New Horizons New Horizons is a NASA mission that is exploring the outer edges of our solar system, and is the first mission to study Pluto and its moons. The main goal of New Horizons is to expand our knowledge of the primitive icy bodies and dwarf planets beyond the gas giants in our solar system. Along with a fly-by of the last unexplored planet in our solar system, New Horizons will also be studying Kuiper Belt Objects beyond the orbit of Pluto. The spacecraft is equipped with several cameras and spectrometers, plasma instruments to study the solar wind and other [...]

New Horizons2023-05-25T20:14:33+00:00

Magnetospheric Multiscale Mission


Magnetospheric Multiscale The NASA Magnetospheric MultiScale (MMS) mission, headed by a team of scientists from SwRI and several other institutions, is a four-spacecraft constellation that will study the microphysics of the dayside and nightside magnetic reconnection diffusion regions. Magnetic reconnection is a universal process that happens throughout the solar system, in astrophysical objects, and in laboratory plasmas. While the physical processes that allow for reconnection to happen are on the single-particle scale, the effects of reconnection at Earth and other planets are global. MMS will "unlock the secrets of reconnection" with a suite of instruments capable of characterizing the electromagnetic plasma [...]

Magnetospheric Multiscale Mission2023-05-25T20:14:38+00:00



Juno The goal of the Juno mission is to investigate the origin, interior structure, atmospheric composition, atmospheric dynamics, and polar magnetosphere of Jupiter. Juno launched in August 2011 and was inserted into orbit around Jupiter on July 4, 2016. Juno will make maps of the gravity, atmospheric composition, and magnetic field of Jupiter, as well as image the aurora and determine the plasma processes responsible for the aurora. First-time images of the polar region of Jupiter will be captured, and the new technique of passive microwave sounding will be used to study the deep atmospheric regions of Jupiter Ultimately, Juno will provide [...]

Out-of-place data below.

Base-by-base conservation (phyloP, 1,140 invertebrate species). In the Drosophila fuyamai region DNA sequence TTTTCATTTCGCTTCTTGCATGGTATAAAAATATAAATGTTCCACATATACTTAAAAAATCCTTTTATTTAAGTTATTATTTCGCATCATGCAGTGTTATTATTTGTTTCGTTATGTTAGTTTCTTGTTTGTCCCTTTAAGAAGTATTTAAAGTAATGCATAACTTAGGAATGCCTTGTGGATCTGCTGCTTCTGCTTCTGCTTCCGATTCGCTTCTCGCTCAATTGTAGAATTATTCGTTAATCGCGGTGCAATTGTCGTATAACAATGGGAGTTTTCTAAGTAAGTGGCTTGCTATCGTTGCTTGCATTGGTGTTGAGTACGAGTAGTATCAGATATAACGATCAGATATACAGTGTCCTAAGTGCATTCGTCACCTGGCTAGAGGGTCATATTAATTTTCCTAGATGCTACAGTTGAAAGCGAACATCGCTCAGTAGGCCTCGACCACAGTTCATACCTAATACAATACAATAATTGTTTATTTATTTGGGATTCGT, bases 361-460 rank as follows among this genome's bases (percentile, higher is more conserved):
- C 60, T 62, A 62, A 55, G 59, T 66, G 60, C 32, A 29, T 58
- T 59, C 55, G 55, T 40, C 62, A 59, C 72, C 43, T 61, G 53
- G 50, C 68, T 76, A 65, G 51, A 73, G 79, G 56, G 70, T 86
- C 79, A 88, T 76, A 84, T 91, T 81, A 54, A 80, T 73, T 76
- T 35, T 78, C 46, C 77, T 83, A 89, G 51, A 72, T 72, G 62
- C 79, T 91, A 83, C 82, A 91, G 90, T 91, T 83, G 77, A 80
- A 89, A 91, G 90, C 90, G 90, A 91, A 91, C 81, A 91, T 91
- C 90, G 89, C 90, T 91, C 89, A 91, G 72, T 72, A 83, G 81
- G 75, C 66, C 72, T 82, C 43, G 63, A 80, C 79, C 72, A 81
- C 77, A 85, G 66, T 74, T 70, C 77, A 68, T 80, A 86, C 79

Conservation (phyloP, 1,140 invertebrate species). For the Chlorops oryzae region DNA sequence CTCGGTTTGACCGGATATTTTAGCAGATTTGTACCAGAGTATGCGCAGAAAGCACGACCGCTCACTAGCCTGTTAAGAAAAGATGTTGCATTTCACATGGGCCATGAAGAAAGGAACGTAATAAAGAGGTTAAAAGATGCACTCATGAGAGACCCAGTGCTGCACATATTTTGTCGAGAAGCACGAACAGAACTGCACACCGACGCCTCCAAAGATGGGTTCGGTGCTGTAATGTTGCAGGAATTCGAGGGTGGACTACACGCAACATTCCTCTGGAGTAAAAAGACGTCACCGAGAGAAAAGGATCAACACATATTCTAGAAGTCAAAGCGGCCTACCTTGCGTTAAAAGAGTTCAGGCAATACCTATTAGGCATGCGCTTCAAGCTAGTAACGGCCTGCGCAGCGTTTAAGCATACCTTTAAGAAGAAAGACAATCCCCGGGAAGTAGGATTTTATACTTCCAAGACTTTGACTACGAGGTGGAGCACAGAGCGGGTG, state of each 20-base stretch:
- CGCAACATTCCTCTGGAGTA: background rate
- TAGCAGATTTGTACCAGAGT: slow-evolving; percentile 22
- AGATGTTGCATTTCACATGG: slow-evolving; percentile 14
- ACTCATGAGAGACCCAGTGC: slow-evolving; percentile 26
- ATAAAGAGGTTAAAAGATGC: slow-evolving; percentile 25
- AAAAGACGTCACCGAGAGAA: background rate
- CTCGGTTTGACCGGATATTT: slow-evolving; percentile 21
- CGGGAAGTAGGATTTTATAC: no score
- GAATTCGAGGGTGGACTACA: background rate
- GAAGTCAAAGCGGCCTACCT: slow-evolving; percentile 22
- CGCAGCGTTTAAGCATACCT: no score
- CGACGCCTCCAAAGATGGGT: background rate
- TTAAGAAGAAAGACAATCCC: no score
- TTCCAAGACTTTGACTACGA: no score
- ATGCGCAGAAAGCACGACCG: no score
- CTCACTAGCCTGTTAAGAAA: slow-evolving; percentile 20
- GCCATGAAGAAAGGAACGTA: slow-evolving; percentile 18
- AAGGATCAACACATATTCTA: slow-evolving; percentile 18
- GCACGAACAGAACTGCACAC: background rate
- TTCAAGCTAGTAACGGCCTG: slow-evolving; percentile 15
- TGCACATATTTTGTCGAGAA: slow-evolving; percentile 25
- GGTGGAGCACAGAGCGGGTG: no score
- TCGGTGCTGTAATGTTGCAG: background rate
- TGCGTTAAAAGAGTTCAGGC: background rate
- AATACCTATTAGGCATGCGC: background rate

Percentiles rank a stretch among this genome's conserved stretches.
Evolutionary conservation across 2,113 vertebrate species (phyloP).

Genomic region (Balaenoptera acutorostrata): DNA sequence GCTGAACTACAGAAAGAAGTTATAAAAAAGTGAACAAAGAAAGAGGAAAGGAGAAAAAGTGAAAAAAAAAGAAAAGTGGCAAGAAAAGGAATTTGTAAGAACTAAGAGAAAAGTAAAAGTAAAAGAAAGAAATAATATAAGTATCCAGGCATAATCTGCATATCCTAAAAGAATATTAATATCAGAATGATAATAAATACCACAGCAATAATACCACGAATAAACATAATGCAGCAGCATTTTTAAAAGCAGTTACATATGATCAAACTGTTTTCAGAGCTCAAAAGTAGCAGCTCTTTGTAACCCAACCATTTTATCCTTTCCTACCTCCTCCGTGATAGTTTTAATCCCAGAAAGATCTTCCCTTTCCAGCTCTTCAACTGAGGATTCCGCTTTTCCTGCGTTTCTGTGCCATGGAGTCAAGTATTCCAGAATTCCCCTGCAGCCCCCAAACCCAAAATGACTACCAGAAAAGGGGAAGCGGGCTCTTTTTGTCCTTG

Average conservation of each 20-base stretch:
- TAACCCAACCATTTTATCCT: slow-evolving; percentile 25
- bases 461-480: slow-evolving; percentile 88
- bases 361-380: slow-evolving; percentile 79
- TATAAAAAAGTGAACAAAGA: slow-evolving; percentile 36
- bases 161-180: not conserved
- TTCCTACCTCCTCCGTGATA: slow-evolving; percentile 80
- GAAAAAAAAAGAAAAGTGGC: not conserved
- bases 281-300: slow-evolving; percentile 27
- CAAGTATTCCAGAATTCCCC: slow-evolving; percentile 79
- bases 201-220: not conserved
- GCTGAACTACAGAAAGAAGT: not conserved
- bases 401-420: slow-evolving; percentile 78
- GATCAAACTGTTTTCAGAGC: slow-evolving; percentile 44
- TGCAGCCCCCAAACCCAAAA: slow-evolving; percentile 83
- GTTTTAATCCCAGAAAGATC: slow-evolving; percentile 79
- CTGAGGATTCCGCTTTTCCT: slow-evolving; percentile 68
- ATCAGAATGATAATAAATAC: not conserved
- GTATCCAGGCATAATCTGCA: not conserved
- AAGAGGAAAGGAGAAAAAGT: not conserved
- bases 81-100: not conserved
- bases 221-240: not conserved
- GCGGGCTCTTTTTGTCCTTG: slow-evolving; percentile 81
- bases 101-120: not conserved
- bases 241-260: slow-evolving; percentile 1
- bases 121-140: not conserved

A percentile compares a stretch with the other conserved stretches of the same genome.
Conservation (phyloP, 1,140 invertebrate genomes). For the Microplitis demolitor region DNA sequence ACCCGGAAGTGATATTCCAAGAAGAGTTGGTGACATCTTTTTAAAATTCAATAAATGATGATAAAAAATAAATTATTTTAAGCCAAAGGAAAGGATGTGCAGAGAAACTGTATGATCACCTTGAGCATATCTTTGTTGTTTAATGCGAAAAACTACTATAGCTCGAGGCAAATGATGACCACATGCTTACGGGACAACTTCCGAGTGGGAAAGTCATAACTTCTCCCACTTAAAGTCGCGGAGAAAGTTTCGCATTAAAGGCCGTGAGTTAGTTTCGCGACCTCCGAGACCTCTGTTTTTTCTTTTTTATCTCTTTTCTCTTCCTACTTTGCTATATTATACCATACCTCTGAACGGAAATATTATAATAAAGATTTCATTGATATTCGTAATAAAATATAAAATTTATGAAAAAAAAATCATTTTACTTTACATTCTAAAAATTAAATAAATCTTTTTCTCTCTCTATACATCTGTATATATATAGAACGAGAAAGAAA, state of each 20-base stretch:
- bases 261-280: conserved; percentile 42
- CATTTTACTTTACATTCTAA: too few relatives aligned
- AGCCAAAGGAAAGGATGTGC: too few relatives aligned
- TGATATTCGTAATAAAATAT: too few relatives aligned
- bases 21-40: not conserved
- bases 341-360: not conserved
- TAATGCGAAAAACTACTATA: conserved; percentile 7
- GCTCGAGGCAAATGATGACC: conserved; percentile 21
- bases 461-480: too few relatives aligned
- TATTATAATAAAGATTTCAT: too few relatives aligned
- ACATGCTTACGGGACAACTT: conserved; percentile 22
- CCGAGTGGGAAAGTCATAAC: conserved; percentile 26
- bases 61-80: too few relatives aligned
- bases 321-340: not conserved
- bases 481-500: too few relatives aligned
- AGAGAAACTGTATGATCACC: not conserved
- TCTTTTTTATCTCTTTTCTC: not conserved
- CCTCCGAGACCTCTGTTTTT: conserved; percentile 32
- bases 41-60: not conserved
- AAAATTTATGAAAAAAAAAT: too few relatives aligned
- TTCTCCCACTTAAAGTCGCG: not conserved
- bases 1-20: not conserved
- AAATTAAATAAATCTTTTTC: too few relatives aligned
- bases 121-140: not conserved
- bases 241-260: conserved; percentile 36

IMAGE The Imager for Magnetopause-to-Aurora Global Exploration (IMAGE) was the first satellite with the primary mission of imaging the Earth's inner magnetosphere. IMAGE used an array of remote sensing instruments to "see the invisible". IMAGE was launched in 2000 and operated until 2005. IMAGE carried three Energetic Neutral Atom (ENA) imagers to observe a large range of energies of ENAs along with UV imagers and a radar instrument. IMAGE provided valuable global images of the Earth's magnetosphere that led to important insights into the interactions between the solar wind, ions in the magnetosphere, and neutral atoms from the Earth's atmosphere. [...]




The Interstellar Boundary Explorer (IBEX) mission is designed to explore the nature of the interactions between the solar wind and the interstellar medium at the edge of our solar system. IBEX carries two energetic neutral atom (ENA) imagers that observes ENAs created at the edge of the heliosphere flowing umimpeded towards the inner solar system. The IBEX mission has made the first all-sky maps of the boundary between our solar system and local interstellar medium, resulting in new discoveries of plasma interactions and insight into the local interstellar magnetic field. IBEX has also been utilized to study ENAs produced by interactions in the [...]